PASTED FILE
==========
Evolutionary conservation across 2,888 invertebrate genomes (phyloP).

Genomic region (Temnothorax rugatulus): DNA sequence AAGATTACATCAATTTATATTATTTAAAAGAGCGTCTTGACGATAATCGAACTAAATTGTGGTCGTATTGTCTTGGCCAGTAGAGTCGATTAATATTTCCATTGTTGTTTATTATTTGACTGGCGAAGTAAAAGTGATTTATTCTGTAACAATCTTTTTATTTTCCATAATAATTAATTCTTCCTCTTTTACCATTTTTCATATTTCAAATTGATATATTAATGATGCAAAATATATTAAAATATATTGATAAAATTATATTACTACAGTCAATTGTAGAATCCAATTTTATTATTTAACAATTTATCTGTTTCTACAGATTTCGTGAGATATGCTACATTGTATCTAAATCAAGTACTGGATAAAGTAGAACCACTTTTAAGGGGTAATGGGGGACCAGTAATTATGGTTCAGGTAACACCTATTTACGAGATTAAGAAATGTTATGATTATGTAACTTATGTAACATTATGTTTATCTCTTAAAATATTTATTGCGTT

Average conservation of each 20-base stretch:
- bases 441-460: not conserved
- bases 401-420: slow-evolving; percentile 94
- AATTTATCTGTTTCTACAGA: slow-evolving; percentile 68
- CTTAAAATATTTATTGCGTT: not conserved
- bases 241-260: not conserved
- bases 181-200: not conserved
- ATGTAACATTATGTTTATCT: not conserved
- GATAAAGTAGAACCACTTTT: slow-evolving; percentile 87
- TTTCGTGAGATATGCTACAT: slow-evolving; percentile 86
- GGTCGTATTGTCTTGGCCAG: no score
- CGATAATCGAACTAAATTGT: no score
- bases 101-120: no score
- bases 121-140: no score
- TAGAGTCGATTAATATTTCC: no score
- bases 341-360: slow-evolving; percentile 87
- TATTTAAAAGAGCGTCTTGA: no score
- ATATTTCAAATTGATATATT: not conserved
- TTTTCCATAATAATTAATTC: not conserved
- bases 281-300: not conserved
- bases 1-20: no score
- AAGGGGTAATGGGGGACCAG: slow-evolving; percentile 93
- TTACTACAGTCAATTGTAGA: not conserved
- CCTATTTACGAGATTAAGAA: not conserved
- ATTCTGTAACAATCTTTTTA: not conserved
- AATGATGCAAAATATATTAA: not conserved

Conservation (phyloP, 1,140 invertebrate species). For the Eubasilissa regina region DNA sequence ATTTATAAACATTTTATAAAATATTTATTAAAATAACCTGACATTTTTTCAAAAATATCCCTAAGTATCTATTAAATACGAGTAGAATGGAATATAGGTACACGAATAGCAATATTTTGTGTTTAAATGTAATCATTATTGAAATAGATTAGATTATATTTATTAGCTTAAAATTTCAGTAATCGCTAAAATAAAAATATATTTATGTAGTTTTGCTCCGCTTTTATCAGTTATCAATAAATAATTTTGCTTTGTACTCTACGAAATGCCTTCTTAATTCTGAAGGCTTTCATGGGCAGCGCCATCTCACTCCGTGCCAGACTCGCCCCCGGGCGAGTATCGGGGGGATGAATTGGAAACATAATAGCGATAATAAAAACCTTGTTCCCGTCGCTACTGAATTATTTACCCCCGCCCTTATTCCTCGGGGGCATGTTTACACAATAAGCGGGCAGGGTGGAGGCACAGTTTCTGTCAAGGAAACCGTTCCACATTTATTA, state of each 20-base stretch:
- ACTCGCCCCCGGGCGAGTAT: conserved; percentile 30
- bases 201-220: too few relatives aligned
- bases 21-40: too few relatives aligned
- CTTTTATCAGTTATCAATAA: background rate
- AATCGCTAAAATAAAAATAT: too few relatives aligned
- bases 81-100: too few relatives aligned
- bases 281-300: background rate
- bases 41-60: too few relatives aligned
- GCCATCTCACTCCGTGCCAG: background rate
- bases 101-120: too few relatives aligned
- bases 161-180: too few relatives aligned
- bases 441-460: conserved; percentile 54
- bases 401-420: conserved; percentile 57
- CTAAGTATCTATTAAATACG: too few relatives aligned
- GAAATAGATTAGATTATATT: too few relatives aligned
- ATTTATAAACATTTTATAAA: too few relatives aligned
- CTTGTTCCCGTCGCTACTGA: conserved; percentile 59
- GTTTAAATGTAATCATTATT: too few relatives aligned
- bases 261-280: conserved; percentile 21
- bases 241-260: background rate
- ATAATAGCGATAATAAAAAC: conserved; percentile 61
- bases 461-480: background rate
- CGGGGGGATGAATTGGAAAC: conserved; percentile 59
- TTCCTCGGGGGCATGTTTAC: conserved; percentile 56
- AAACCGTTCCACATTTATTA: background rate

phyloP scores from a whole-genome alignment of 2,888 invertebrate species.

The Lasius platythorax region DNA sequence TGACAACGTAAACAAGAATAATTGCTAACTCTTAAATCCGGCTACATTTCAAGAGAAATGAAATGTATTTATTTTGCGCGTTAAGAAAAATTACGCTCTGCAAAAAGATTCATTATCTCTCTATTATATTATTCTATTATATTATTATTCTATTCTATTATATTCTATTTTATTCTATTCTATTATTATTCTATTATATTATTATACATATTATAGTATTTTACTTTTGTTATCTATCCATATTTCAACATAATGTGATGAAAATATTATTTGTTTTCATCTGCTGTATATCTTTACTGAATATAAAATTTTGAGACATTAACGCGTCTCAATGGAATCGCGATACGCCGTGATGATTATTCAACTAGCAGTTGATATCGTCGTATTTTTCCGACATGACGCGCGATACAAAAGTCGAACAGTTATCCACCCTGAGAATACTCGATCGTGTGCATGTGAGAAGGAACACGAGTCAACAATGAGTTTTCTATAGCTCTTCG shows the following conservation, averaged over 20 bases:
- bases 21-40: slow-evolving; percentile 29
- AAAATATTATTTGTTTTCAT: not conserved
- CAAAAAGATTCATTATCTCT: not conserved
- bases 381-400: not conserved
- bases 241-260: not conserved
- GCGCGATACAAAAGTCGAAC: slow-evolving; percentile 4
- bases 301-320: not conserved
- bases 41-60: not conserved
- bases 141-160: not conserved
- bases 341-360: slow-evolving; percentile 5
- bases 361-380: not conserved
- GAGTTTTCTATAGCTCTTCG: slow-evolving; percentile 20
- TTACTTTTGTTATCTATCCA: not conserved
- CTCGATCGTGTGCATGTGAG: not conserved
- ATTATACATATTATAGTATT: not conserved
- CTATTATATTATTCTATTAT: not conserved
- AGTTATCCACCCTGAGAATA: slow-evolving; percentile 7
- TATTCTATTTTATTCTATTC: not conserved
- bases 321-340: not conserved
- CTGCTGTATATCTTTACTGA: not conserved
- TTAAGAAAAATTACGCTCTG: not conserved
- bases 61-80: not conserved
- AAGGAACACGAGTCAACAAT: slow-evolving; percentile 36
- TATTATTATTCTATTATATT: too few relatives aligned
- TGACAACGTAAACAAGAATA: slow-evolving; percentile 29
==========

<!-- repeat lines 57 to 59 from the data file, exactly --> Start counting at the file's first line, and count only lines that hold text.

- bases 21-40: slow-evolving; percentile 29
- AAAATATTATTTGTTTTCAT: not conserved
- CAAAAAGATTCATTATCTCT: not conserved